It is strange thou shouldst ask, what we are to understand by the grace of God, or what is meant by our coming to Christ. In every sense of the word, thou hast great cause to kņow what the grace of God is, both as it stands for the favour of God, and a principle of holiness in the soul; and surely, thy long and ardent solicitude, to obtain peace and a resting-place in God, cannot leave thee ignorant what is meant by coming to Christ, who is both the peace, the rest, and sabbath of the soul; whose blood, outwardly shed, and divine life and nature from Him, inwardly renewed, are the changing and salvation of the soul.
Do not give in to curious inquiries and reasoning about this or that; but abide in the simplicity, and in the patience, and never suffer the enemy to lead thee to doubt this most certain truth, that all the dispensations of God, which thou hast passed through, or art now under, are administered in unerring Wisdom, and are adapted, by that Wisdom, to accomplish thy complete redemption.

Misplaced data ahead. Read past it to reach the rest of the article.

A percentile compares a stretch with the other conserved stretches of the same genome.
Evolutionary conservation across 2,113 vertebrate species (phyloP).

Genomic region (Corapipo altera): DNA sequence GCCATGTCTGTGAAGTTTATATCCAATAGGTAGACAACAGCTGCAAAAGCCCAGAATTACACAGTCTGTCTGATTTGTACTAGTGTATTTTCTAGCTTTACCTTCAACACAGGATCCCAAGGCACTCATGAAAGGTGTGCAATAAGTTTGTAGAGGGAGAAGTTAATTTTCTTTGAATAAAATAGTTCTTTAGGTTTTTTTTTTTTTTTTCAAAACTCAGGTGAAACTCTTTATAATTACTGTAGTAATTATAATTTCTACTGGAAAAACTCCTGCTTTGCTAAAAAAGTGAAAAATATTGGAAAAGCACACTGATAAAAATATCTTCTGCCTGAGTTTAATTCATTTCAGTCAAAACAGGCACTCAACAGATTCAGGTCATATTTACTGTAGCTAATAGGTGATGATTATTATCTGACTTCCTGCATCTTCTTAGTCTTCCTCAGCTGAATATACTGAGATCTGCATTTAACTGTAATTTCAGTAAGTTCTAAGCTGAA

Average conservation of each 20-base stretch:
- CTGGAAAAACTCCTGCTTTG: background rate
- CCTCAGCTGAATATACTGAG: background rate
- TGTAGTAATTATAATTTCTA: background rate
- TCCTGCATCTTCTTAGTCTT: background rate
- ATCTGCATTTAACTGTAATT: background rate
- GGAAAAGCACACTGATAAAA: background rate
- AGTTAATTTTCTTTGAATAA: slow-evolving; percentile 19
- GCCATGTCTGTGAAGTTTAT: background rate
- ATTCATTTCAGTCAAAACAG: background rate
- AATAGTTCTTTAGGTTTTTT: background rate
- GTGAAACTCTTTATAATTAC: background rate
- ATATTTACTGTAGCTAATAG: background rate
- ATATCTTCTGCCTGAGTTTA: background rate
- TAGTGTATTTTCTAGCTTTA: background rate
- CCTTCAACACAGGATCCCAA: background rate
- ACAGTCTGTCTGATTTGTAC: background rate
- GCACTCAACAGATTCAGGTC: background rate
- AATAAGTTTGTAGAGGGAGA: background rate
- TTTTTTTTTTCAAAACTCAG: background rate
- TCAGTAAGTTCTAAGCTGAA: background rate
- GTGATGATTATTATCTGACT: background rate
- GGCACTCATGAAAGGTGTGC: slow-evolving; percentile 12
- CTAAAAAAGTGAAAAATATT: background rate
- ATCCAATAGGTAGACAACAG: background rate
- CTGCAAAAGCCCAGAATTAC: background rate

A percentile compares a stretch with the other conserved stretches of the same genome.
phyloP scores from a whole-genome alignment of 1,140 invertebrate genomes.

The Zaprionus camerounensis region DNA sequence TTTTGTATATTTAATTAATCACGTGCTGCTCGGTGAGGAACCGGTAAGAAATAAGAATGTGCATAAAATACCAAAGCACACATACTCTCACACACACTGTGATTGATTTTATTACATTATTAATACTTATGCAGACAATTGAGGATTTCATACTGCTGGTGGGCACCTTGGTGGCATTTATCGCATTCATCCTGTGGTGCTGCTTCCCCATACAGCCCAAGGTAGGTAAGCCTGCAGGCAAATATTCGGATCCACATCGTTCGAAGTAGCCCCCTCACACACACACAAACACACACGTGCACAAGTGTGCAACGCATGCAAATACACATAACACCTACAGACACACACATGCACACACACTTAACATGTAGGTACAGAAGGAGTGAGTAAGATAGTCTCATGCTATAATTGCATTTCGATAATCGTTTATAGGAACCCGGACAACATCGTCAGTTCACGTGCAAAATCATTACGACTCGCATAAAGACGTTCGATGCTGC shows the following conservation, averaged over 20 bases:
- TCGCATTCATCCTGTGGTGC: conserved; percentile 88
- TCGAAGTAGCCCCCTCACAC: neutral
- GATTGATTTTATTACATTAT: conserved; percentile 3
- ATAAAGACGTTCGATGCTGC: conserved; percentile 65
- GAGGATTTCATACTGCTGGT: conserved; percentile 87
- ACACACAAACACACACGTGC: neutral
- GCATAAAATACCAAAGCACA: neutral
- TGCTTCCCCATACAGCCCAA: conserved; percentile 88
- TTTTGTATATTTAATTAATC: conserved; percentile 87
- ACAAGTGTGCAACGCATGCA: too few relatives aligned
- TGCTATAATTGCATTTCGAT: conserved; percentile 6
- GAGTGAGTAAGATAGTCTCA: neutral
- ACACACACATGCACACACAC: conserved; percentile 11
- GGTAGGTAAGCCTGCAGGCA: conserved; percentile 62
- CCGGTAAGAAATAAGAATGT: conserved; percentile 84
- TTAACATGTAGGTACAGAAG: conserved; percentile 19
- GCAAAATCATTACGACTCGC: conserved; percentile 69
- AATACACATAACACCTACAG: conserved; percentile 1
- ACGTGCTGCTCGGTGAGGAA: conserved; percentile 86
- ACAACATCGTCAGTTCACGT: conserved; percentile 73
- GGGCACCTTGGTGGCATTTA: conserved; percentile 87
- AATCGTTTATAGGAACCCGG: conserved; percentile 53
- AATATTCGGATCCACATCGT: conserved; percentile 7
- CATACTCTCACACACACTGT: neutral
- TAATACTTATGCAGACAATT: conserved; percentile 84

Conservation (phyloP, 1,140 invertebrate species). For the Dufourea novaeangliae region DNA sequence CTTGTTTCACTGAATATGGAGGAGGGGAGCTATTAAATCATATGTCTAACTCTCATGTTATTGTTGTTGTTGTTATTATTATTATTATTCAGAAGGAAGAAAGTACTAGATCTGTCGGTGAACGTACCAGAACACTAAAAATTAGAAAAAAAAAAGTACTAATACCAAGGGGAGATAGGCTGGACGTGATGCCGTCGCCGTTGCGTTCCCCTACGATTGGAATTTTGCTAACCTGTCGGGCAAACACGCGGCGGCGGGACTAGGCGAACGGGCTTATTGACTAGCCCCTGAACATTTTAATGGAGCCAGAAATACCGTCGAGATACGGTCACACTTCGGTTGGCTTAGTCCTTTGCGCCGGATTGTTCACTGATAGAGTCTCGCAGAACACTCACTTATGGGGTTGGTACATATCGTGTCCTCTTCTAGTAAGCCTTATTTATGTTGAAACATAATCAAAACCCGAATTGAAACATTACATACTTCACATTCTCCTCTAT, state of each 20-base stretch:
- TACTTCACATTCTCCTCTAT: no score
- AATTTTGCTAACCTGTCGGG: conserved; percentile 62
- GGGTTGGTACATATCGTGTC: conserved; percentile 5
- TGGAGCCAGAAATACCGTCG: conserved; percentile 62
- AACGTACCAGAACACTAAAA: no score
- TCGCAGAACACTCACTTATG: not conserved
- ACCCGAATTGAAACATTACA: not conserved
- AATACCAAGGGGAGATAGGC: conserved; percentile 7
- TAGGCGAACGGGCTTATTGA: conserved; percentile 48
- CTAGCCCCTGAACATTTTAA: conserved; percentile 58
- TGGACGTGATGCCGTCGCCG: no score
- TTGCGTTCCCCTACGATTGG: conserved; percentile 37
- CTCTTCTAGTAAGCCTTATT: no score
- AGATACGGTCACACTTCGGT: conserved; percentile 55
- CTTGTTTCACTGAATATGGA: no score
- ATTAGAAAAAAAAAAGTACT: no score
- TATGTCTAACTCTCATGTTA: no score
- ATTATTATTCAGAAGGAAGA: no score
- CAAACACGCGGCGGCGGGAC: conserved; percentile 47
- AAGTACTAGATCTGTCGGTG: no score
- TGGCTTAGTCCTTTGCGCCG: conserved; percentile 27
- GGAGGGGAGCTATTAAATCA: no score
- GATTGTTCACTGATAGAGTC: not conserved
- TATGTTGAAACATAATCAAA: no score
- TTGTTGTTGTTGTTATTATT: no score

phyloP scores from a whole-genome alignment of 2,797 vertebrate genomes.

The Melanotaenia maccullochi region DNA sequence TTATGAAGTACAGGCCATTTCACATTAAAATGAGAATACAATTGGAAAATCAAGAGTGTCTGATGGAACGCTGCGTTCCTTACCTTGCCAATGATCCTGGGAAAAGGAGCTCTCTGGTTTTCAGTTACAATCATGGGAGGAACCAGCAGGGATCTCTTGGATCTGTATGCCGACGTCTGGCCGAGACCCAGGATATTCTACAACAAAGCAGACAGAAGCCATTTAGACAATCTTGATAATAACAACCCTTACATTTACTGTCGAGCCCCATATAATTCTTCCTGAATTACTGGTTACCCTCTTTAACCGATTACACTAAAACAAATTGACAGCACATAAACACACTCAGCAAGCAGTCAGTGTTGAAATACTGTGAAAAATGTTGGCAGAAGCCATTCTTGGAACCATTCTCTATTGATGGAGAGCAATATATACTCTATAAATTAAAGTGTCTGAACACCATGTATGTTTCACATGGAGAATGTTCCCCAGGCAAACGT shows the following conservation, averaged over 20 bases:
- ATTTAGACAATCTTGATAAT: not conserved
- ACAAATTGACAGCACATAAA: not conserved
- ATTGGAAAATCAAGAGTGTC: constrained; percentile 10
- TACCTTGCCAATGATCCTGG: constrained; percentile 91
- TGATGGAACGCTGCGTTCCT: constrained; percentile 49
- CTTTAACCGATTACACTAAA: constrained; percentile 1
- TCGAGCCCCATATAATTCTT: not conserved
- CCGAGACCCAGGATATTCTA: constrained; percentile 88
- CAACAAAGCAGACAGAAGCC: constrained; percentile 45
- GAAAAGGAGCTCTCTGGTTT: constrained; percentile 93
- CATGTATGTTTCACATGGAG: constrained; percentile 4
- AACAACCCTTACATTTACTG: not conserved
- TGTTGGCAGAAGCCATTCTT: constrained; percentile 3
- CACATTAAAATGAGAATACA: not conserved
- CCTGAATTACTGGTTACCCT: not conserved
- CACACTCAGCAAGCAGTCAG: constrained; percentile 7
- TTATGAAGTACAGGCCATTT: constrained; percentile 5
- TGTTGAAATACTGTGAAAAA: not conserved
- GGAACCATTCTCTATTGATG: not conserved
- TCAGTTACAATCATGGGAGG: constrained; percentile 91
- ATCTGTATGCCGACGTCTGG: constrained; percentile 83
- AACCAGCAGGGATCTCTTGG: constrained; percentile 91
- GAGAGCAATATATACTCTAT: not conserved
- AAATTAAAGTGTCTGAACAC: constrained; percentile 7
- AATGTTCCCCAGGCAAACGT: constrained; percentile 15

Being an entire stranger, I do not know how proper
it may be for me to say, that to be pretty constantly employed in any way useful, according to thy ability, would make time less tedious, and the attempts of satan less grievous. Improper, distressing, and wandering thoughts, will not, I think, 'long afflict those who are usefully employed, and turn away from them. We can no more help wandering thoughts, than we can prevent the birds from flying over our heads ; but we can prevent them from making nests in our hair.
With desires for thy comfort, and peace in God, through an humble, patient submission and resignation to Him, I am thy respectful friend,
To RICHARD REYNOLDS.
MANCHESTER, 4th Mo. 23, 1810. My dear Friend,
I know that, with all the comforts we can have in this life, old age has infirmities and wants which the consolations of this world cannot relieve: and therefore, we look forward in humble hope to a better life and country, where our enjoyments will be both permanent and complete. I look upon my dear friend as near the celestial shore, and moving towards it. under the auspicious conduct of the Captain of our Salvation ; and with greater certainty, because under the influence of that awful fear, which keeps the heart clean.